SPECIMEN: “Overweight”

Countway History of Medicine Collection Highlight: Video and Transcript: The Facts of Medicine 36: “Overweight”:

“Think small. Think live. Think black and white and no money.”

“…One of the worst offenders are the sweets we take in the form of soft drinks or the carbohydrate we take in with our beer; these are very important things that add weight and I think these are things that can easily be avoided.”


In 1956, David Rutstein brought the problem of a sedentary lifestyle, poor eating habits, and soda consumption to the public’s attention via a radical new communication tool: public television. In its infancy, public television stations like Boston’s WGBH were struggling for content and turned to a local resource —Harvard University — for help. “The Facts of Medicine” was funded by an educational grant from the John Hancock Mutual Life Insurance Co. to Harvard and the Lowell Institute, and it featured Dr. Rutstein, head of the Dept. of Preventive Medicine, in a 40-part series, “which has few predecessors in the world of telecast. Through these carefully planned programs, President [Nathan Marsh] Pusey announced, “we hope to make it possible for the individual to understand the nature of recent medical developments and to help him reach wise decisions, in consultation with his own physician, on matters affecting his own health and that of his family and his community.” It was one of the first uses of television to inform the public about local and national health concerns and current research, the model for many shows that came afterwards.

About those early days of public television Michael Ambrosino, one of WGBH’s pioneering employees, wrote, “Think small. Think live. Think black and white and no money.” While he was referring to the station’s programming more generally, it’s a perfect description of “The Facts of Medicine” – just Rutstein, an interviewer (Fred Soper), a desk, a blackboard, and a piece of chalk. Despite the homespun approach, Rutstein managed to impress his audience. In addition to pointing to soda and alcohol as the enemies of the “reducing diet”, he directly linked smoking to cancer. In his online memoir, Ambrosino notes, “This was 1956! No one in the media was talking about that”  (http://wgbhalumni.org/2007/06/29/skating-around-the-rink/, posted June 20, 2007).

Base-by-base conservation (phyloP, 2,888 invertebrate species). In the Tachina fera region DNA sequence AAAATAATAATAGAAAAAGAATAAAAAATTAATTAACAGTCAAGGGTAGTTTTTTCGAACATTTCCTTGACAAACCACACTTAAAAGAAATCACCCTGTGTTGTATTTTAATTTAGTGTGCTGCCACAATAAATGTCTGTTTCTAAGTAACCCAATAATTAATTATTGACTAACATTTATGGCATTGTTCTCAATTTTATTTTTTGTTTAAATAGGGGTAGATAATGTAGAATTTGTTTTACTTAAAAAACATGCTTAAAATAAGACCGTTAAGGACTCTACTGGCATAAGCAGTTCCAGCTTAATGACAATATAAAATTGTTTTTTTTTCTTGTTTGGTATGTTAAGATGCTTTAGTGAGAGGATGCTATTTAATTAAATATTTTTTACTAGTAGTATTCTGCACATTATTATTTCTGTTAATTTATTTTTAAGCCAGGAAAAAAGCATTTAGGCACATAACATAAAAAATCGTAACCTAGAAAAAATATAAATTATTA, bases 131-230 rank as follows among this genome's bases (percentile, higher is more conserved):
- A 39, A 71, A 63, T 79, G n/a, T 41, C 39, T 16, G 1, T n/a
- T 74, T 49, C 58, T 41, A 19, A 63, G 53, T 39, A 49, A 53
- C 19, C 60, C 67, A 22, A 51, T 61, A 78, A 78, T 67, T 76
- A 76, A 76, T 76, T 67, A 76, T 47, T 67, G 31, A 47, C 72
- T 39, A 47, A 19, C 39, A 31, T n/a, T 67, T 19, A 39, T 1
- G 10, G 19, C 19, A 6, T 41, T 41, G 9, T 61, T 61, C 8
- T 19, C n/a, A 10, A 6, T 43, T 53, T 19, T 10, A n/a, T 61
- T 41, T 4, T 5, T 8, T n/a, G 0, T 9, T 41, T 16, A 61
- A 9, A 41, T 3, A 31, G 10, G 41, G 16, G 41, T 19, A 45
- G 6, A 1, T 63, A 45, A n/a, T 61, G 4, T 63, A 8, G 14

David Davis Rutstein (1909-1986), S.B., 1930, Harvard College; M.D., 1934, Harvard Medical School, joined the faculty at Harvard Medical School in 1947 as Professor of Preventive Medicine and was head of the Department of Preventive Medicine until 1969. In 1966, he was appointed the Ridley Watts Professor of Preventive Medicine, and held that position until his retirement in 1975. He played a national role in the organization of medical care, the integration of preventive medicine into the care of individual patients, and the measurement of medical outcomes. In the 1960s he directed a study on forming health maintenance programs, lobbied for a change in state laws regarding birth control for the poor, and advocated the use of nurse midwives for delivery. Some of his later studies with the United States Veteran’s Administration were on the genetic basis of alcoholism and on standards of health care.

An electronic finding aid to the Rutstein collection is available here: http://nrs.harvard.edu/urn-3:HMS.Count:med00137.

More of the ‘Facts of Medicine’ videos and transcripts will become available later in 2012 at the Center for the History of Medicine’s Onview site: http://collections.countway.harvard.edu/onview/.

Special thanks to Kathryn Hammond Baker from the Center for the History of Medicine at Countway Library for collaboration with this piece.

© Remedia.2012

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